I recently had the wonderful opportunity of attending the seven-day Sexuality, Gender and Rights Institute (SGRI)* organised by Delhi-based organisation CREA in Khandala, Maharashtra. While I was elated at being selected to avail of this rare opportunity (the Institute boasts of a strong and experienced faculty) I was more curious to learn further about the topics that would be covered and to see how extensive the learnings would be. The course is spread across seven days and covers all issues around gender, rights and sexuality. It aims to explore both theoretical and practical understanding of these key topics. All the participants were promised that the Institute would end with us pausing to reflect on some of our assumptions and unlearn them effectively. I looked forward to such an experience.
Not to sound very Freudian, but perhaps it would not be an exaggeration to state that sexuality and sex is linked to everything that we do and our social existence. Our gender decides several of our life choices and social roles. Our sexuality determines whether or not we are treated as equals or ‘deviants’. Our rights must be established in order to lead a just and meaningful life. While sex education and sexuality education have existed before, a comprehensive one that covers every aspect around it is rare and perhaps exists only in theory. Or so I believed.
Sexuality education is expected to cover an array of topics—ranging from sexual identity, sexual orientation, gender identity, sexual pleasure and concerns around consent and its complexity. The SGRI covered all of this and, if possible, even more. While it is extremely crucial to discuss issues of violence and violation (here, I refer to those only within a sexual context), the deep focus on violence against women and other marginalised sections of society has made discussions around sexual pleasure and gratification take a backseat, thereby reducing its equal, if not more profound, importance.
While, historically, women’s rights began being included under the larger umbrella term of human rights only after the middle of twentieth century, the right to pleasure and the right to seek pleasure somehow lost their significance in the face of the urgency of addressing cases of extreme violence and torture that emerged from across the world.
Historically speaking, the feminist movement has also been one that began by unearthing stories of violence and recognising patriarchy as the root of violence and exploitation before the second wave of feminism began grappling with the notorious ‘Sex Wars’ within debates and discussions around prostitution and pornography (anti-porn feminists versus sex-positive feminists). While sex and sexuality have been central to the feminist movement, a discussion around sexual pleasure has, historically, created a divide among feminists. Feminists across the globe still stand divided on issues around sex work and pornography. While we have feminists who advocate for feminist porn and protest against censorship, we also have feminists who believe that pornography is nothing but demeaning, degrading and offensive to women, and also exploits them sexually. With regard to sex work, there still exists no consensus among feminists and women’s rights groups on consensual sex work and the right of a person to do sex work, if they wish to engage in it voluntarily.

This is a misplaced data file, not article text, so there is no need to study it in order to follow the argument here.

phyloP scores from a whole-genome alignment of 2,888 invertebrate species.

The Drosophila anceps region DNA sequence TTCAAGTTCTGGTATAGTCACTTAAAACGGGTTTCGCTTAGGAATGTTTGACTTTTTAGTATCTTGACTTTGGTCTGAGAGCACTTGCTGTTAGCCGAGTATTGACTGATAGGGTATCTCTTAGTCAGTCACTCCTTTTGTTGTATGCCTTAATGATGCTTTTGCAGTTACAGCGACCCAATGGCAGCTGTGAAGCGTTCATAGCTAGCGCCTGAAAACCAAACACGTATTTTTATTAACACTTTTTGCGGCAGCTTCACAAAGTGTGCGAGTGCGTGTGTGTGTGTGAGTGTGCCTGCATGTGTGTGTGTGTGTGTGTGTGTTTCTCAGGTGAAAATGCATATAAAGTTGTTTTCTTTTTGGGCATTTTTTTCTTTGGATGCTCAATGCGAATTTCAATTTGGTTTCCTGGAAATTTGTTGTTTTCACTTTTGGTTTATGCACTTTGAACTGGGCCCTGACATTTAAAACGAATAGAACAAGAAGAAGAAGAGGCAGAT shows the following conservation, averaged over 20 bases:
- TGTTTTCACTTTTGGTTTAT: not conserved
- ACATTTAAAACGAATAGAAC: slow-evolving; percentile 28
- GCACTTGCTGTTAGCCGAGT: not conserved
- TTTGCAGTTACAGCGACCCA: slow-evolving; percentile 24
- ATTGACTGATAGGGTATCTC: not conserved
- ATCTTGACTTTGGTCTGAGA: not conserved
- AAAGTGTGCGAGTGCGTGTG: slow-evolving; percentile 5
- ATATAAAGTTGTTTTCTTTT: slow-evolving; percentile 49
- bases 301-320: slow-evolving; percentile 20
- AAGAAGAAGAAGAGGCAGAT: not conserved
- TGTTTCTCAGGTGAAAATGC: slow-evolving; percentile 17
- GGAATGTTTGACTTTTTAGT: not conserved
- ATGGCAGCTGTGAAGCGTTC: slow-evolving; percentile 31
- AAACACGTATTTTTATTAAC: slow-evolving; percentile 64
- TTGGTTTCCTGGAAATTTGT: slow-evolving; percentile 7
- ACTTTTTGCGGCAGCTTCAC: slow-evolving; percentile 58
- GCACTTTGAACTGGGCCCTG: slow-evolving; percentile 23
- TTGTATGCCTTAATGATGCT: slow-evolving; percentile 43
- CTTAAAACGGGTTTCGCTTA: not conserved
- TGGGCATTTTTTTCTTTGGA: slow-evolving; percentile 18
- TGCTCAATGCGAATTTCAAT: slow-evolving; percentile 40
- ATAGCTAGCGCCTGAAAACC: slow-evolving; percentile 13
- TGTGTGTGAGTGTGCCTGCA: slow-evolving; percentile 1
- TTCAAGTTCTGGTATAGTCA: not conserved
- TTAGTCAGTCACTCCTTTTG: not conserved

While these debates are complicated and it is certainly difficult to identify a clear stand, they are, nevertheless, crucial debates of contemporary times. More so, because they are directly linked to concerns around consent. While consent is also an often-contested term (with the idea of informed consent and constructed consent emerging as significant terms among civil society groups), it is important to unpack the term and identify our assumptions around it. The Institute taught us how to look at consent and the age of consent, as defined by the law and as we understand it subjectively, and pause to redefine that understanding and subjectivity. When we say that consensual sex is alright, do we also say that consensual sex between a 15-year-old boy and a 40-year-old man is alright? When we say child sexual abuse is wrong, do we also consider all childhood sexual experiences as abuse? There aren’t any easy answers for these questions but it is important to keep them in mind when faced with such dilemmas.
It was certainly a pleasure to be surrounded by participants who represented different countries, cultures, regions, states and, consequently, concerns. With a total of 25 people, the participants came from India, Bangladesh, Sri Lanka and Thailand. In the seven days that I shared the classroom and living space with them, I got to learn so much about the issues each one of them was working on and how one could draw linkages between seemingly diverse topics. In some way or the other, each one of us were either working on or deeply interested in sexuality, gender and rights. And every session led to discussions that brought in multiple perspectives and responses, making the discussion even more complex and insightful. The Institute also involved screening of some extremely well-made films and documentaries and frequent group discussions and activities. I returned with several of my assumptions shaken and several more of my ideologies strengthened.
* The Sexuality Gender and Rights Institute (SGRI) is an annual learning workshop organized by CREA, a not-for-profit organisation based out of New Delhi that works with partners from a diverse range of human rights movements and networks to advance the rights of women and girls, and the sexual and reproductive freedoms of all people. The SGRI was earlier the SRI – The Sexuality and Rights Institute – jointly conceptualised and run by TARSHI and CREA.